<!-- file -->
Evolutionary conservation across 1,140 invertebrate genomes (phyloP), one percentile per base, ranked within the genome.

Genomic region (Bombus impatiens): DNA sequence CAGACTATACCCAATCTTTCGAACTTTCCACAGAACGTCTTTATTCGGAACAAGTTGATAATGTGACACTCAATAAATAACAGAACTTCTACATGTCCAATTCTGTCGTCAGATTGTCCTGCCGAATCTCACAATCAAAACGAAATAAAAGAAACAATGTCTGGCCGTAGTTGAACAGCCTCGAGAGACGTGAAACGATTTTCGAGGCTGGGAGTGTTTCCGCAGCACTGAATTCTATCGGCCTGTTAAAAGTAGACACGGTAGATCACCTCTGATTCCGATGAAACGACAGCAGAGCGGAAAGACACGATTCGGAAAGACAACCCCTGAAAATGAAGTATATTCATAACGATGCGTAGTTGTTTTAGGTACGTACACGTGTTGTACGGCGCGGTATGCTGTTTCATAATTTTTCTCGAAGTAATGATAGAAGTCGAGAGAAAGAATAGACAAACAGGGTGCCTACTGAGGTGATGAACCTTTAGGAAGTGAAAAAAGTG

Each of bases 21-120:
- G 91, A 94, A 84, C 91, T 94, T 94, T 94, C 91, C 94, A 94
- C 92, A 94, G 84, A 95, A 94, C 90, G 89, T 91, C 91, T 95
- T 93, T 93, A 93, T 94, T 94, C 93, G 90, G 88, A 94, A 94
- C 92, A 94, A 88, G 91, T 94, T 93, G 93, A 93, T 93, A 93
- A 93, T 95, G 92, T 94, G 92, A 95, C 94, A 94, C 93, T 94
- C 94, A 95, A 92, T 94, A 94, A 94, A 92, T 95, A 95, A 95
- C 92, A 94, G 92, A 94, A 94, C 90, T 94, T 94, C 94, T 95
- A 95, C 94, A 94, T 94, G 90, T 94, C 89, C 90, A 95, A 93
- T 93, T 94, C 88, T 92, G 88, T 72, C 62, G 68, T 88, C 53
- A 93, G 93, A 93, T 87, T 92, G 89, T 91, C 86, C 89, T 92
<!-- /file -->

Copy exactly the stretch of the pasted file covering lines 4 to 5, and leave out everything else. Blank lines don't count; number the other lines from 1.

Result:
- G 91, A 94, A 84, C 91, T 94, T 94, T 94, C 91, C 94, A 94
- C 92, A 94, G 84, A 95, A 94, C 90, G 89, T 91, C 91, T 95